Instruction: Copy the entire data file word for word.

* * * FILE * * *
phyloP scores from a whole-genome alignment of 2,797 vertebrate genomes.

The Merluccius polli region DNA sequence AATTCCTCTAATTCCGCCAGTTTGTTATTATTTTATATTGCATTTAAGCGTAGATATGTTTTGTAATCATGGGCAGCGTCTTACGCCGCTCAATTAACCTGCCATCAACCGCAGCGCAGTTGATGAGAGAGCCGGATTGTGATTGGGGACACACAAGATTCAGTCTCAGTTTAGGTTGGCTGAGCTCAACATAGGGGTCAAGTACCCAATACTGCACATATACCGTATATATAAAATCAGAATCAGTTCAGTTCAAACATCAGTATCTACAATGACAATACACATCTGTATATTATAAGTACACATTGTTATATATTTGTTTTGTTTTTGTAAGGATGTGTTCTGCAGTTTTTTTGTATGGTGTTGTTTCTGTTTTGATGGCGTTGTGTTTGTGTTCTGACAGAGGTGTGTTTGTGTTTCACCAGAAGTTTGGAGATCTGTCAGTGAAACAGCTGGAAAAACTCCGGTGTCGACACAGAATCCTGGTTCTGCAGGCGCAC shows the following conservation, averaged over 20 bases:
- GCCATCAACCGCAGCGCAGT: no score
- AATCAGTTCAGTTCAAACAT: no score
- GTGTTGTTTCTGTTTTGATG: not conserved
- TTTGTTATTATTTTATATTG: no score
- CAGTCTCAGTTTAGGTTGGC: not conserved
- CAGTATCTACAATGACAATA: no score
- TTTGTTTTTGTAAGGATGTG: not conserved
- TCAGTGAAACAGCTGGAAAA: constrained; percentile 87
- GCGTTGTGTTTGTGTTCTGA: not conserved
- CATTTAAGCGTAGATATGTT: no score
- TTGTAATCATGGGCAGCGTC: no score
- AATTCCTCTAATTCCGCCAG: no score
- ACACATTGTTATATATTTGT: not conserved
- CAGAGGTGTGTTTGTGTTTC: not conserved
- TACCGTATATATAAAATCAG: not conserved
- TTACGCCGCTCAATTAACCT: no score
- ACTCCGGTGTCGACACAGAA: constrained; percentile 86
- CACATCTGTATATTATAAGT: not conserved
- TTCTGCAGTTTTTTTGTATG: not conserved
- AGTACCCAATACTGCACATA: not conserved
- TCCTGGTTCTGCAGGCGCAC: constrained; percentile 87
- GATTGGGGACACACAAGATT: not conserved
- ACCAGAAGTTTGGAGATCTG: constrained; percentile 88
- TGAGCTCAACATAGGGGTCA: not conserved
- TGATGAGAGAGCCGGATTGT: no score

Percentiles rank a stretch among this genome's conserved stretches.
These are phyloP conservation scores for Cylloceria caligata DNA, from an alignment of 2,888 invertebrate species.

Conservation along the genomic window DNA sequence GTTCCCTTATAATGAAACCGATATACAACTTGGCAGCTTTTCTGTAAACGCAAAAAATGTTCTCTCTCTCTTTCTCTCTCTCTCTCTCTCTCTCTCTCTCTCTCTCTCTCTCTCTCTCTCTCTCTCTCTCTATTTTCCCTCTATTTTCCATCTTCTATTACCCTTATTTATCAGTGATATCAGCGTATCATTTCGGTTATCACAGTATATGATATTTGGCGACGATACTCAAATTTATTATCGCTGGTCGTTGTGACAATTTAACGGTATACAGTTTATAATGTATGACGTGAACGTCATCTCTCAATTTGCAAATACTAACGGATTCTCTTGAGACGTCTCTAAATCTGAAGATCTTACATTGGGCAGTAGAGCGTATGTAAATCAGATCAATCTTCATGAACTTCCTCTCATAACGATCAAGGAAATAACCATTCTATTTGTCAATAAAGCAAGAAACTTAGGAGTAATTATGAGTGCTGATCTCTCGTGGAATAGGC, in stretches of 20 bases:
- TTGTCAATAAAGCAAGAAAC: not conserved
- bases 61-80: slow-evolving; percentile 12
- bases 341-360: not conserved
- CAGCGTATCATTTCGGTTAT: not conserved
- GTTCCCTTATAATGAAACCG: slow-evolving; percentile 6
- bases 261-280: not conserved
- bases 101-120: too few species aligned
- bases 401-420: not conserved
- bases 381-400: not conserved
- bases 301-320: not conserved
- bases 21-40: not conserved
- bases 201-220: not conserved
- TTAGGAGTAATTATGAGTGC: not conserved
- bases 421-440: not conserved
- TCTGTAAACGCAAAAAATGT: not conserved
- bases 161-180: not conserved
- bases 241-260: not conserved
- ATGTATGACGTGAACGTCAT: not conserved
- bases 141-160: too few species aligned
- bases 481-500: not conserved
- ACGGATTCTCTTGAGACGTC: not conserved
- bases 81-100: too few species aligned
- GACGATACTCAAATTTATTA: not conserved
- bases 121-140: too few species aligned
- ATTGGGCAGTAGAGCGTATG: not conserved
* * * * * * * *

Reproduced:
phyloP scores from a whole-genome alignment of 2,797 vertebrate genomes.

The Merluccius polli region DNA sequence AATTCCTCTAATTCCGCCAGTTTGTTATTATTTTATATTGCATTTAAGCGTAGATATGTTTTGTAATCATGGGCAGCGTCTTACGCCGCTCAATTAACCTGCCATCAACCGCAGCGCAGTTGATGAGAGAGCCGGATTGTGATTGGGGACACACAAGATTCAGTCTCAGTTTAGGTTGGCTGAGCTCAACATAGGGGTCAAGTACCCAATACTGCACATATACCGTATATATAAAATCAGAATCAGTTCAGTTCAAACATCAGTATCTACAATGACAATACACATCTGTATATTATAAGTACACATTGTTATATATTTGTTTTGTTTTTGTAAGGATGTGTTCTGCAGTTTTTTTGTATGGTGTTGTTTCTGTTTTGATGGCGTTGTGTTTGTGTTCTGACAGAGGTGTGTTTGTGTTTCACCAGAAGTTTGGAGATCTGTCAGTGAAACAGCTGGAAAAACTCCGGTGTCGACACAGAATCCTGGTTCTGCAGGCGCAC shows the following conservation, averaged over 20 bases:
- GCCATCAACCGCAGCGCAGT: no score
- AATCAGTTCAGTTCAAACAT: no score
- GTGTTGTTTCTGTTTTGATG: not conserved
- TTTGTTATTATTTTATATTG: no score
- CAGTCTCAGTTTAGGTTGGC: not conserved
- CAGTATCTACAATGACAATA: no score
- TTTGTTTTTGTAAGGATGTG: not conserved
- TCAGTGAAACAGCTGGAAAA: constrained; percentile 87
- GCGTTGTGTTTGTGTTCTGA: not conserved
- CATTTAAGCGTAGATATGTT: no score
- TTGTAATCATGGGCAGCGTC: no score
- AATTCCTCTAATTCCGCCAG: no score
- ACACATTGTTATATATTTGT: not conserved
- CAGAGGTGTGTTTGTGTTTC: not conserved
- TACCGTATATATAAAATCAG: not conserved
- TTACGCCGCTCAATTAACCT: no score
- ACTCCGGTGTCGACACAGAA: constrained; percentile 86
- CACATCTGTATATTATAAGT: not conserved
- TTCTGCAGTTTTTTTGTATG: not conserved
- AGTACCCAATACTGCACATA: not conserved
- TCCTGGTTCTGCAGGCGCAC: constrained; percentile 87
- GATTGGGGACACACAAGATT: not conserved
- ACCAGAAGTTTGGAGATCTG: constrained; percentile 88
- TGAGCTCAACATAGGGGTCA: not conserved
- TGATGAGAGAGCCGGATTGT: no score

Percentiles rank a stretch among this genome's conserved stretches.
These are phyloP conservation scores for Cylloceria caligata DNA, from an alignment of 2,888 invertebrate species.

Conservation along the genomic window DNA sequence GTTCCCTTATAATGAAACCGATATACAACTTGGCAGCTTTTCTGTAAACGCAAAAAATGTTCTCTCTCTCTTTCTCTCTCTCTCTCTCTCTCTCTCTCTCTCTCTCTCTCTCTCTCTCTCTCTCTCTCTCTATTTTCCCTCTATTTTCCATCTTCTATTACCCTTATTTATCAGTGATATCAGCGTATCATTTCGGTTATCACAGTATATGATATTTGGCGACGATACTCAAATTTATTATCGCTGGTCGTTGTGACAATTTAACGGTATACAGTTTATAATGTATGACGTGAACGTCATCTCTCAATTTGCAAATACTAACGGATTCTCTTGAGACGTCTCTAAATCTGAAGATCTTACATTGGGCAGTAGAGCGTATGTAAATCAGATCAATCTTCATGAACTTCCTCTCATAACGATCAAGGAAATAACCATTCTATTTGTCAATAAAGCAAGAAACTTAGGAGTAATTATGAGTGCTGATCTCTCGTGGAATAGGC, in stretches of 20 bases:
- TTGTCAATAAAGCAAGAAAC: not conserved
- bases 61-80: slow-evolving; percentile 12
- bases 341-360: not conserved
- CAGCGTATCATTTCGGTTAT: not conserved
- GTTCCCTTATAATGAAACCG: slow-evolving; percentile 6
- bases 261-280: not conserved
- bases 101-120: too few species aligned
- bases 401-420: not conserved
- bases 381-400: not conserved
- bases 301-320: not conserved
- bases 21-40: not conserved
- bases 201-220: not conserved
- TTAGGAGTAATTATGAGTGC: not conserved
- bases 421-440: not conserved
- TCTGTAAACGCAAAAAATGT: not conserved
- bases 161-180: not conserved
- bases 241-260: not conserved
- ATGTATGACGTGAACGTCAT: not conserved
- bases 141-160: too few species aligned
- bases 481-500: not conserved
- ACGGATTCTCTTGAGACGTC: not conserved
- bases 81-100: too few species aligned
- GACGATACTCAAATTTATTA: not conserved
- bases 121-140: too few species aligned
- ATTGGGCAGTAGAGCGTATG: not conserved